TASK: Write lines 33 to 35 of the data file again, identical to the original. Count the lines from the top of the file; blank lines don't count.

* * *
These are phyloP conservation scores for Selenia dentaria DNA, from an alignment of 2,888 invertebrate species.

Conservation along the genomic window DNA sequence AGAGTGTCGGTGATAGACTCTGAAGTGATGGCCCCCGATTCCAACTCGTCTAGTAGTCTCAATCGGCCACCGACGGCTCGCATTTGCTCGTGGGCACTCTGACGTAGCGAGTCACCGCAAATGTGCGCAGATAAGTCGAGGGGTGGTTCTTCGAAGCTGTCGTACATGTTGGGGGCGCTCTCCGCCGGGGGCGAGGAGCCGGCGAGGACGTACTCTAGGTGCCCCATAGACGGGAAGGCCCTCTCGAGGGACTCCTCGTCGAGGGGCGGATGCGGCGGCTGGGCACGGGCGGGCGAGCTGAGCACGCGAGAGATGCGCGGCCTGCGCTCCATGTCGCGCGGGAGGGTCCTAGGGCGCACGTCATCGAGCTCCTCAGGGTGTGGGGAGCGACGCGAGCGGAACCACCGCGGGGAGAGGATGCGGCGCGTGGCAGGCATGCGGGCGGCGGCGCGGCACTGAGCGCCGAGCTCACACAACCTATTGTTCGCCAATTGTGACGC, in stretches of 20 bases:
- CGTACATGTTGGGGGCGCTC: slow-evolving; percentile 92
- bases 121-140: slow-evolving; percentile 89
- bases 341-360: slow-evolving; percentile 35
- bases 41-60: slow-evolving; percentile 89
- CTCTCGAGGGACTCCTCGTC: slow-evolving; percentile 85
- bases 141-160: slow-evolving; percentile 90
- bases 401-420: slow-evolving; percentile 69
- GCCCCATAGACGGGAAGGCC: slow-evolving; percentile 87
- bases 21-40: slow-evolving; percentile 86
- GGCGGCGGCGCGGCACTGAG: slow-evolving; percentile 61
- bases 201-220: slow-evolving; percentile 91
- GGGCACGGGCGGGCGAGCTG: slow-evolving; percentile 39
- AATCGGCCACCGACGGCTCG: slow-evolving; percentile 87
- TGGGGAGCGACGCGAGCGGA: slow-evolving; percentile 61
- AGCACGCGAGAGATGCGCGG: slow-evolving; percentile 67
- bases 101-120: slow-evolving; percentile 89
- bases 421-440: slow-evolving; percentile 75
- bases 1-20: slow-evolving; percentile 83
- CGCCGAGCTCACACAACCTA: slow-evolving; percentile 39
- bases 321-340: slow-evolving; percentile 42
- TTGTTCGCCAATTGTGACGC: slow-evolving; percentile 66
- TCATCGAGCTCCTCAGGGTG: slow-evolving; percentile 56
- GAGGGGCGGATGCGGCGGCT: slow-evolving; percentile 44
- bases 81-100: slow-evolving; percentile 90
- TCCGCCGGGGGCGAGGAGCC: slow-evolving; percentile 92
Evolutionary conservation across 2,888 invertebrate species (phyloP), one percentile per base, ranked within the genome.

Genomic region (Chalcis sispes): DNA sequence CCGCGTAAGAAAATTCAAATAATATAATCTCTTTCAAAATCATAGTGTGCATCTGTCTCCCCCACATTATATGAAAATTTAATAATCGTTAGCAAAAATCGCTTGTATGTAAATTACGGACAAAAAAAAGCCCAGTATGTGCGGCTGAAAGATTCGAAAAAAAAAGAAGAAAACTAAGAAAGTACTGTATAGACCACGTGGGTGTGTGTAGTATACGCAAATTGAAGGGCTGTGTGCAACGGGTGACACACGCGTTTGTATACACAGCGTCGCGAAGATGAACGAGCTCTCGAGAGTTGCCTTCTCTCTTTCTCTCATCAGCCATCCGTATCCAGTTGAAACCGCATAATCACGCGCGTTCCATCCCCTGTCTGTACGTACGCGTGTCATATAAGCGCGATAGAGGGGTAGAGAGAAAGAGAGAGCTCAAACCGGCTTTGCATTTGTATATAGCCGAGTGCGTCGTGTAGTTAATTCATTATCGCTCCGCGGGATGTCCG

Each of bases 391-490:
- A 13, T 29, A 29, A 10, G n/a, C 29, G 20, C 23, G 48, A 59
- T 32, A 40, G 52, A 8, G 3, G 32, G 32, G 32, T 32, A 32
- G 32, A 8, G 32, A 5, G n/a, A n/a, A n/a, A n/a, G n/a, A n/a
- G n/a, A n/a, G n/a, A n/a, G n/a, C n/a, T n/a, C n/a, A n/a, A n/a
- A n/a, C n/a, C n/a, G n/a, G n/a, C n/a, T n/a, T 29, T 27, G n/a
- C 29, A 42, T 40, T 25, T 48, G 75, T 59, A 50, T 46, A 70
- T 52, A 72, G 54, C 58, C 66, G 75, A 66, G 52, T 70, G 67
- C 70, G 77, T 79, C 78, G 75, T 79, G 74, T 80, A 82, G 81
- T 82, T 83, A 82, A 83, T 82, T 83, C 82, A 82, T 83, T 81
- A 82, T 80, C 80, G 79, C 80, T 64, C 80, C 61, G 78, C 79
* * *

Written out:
- G 32, A 8, G 32, A 5, G n/a, A n/a, A n/a, A n/a, G n/a, A n/a
- G n/a, A n/a, G n/a, A n/a, G n/a, C n/a, T n/a, C n/a, A n/a, A n/a
- A n/a, C n/a, C n/a, G n/a, G n/a, C n/a, T n/a, T 29, T 27, G n/a